Is GM Really Making the Cleanest Car in America?
From the mythic-like manner in which General Motors (NYSE:GM) described its latest model of the Chevrolet Spark EV, it looks as if Toyota’s (NYSE:TM) Prius and Ford’s (NYSE:F) Fusion Hybrid may see some serious competition. The automaker even called it the industry benchmark in retail electric vehicle sales.
General Motors announced Wednesday that its redesigned 2014 Chevrolet Spark EV will not only be the most efficient electric vehicle on the road, but the most efficient passenger vehicle in today’s marketplace. Chevrolet spokesman Randy Fox told The Detroit News that the Spark — which operates without using one drop of gasoline — will surpass the mile-per-gallon stickers of all other vehicles currently available.
The Spark will achieve an Environmental Protection Agency rated range of 82 miles of city and highway driving at full charge, noted the publication. In addition, the Detroit automaker said that the fuel efficiency rating given to the vehicle by the EPA was set at 119 miles per gallon equivalent — the highest rating of any electric vehicle sold in the retail market. Because the Spark uses no gasoline, MPGe is an equivalency formula that the agency developed to calculate a value comparable to fuel consumption. Therefore, this amended rating enables car buyers to compare the Spark’s efficiency to other electric vehicles and gasoline-powered cars.
As evident in the EPA’s rating, “consumers will use less electricity to drive each mile,” as Fox wrote in an email to The Detroit News. “In other words, we are the lowest EV on a cost per mile basis.” With less electricity used to drive each mile, GM said the Spark EV could possibly save owners up to $9,000 in fuel costs over a five year period, when compared to an average new vehicle…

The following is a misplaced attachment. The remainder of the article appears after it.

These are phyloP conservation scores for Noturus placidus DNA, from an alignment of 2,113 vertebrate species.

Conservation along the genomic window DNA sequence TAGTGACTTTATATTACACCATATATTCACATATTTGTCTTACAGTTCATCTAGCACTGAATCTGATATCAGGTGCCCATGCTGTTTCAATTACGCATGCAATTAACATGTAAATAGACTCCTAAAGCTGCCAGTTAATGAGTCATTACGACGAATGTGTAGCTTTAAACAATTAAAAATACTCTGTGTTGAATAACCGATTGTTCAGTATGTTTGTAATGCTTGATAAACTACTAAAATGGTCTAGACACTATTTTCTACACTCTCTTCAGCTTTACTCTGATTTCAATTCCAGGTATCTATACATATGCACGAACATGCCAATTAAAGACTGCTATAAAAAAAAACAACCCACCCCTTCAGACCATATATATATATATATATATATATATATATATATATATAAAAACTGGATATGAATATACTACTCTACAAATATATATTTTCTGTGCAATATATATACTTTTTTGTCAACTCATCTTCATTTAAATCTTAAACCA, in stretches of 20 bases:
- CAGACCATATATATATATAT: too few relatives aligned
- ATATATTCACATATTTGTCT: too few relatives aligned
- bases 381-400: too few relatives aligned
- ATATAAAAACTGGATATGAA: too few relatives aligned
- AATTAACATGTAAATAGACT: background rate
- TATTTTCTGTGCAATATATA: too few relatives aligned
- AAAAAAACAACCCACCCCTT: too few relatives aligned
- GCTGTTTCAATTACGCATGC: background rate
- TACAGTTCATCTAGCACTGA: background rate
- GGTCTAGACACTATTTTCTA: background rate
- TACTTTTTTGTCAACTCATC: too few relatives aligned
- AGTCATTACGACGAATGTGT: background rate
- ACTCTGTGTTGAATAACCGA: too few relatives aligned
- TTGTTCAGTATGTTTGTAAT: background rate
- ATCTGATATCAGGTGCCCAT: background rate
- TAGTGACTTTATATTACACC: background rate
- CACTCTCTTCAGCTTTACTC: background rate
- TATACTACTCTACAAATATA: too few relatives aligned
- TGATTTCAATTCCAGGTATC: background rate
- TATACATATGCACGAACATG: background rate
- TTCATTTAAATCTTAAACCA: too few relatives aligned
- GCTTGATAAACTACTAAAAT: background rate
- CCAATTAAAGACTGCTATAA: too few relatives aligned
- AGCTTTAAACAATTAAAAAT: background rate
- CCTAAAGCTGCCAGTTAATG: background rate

“Being able to provide our customers with the best overall efficiency of any retail EV has always been a key target for the Spark EV engineering team,” said Pam Fletcher, GM executive chief engineer for electrified vehicles, in a statement. “We’re poised to deliver to the market an EV that’s not just efficient, but also thrilling to drive thanks to the 400 foot pounds of torque output to its electric motor.”
The Spark EV will go on sale in California and Oregon this summer. Pricing has not been officially set, but GM has said the vehicle will cost less than $25,000 after subtracting the $7,500 federal income tax credit.
But the Spark will enter a tough market, especially as it has a reputation to build. In a hybrid and electric vehicle buying guide compiled by edmunds.com for 2013, the Chevrolet Spark did not even receive mention. Topping its list of top hybrid cars under $40,000, was the 2013 Ford Fusion Hybrid followed by the Toyota Prius C. For fully electric vehicles priced under $40,000, the automotive data website picked the Chevrolet Volt and the Nissan (NSANY.PK) Leaf. The company’s review of the 2013 Chevrolet Spark was less than laudatory. While edmunds.com gave the Spark points for packing “enough personality and available features to fend off any perception as an econo-pod,” the reviewer noted that “with only 84 hp — less than many motorcycles — it’s clear that the 2013 Chevrolet Spark is not intended to excite or inspire.”
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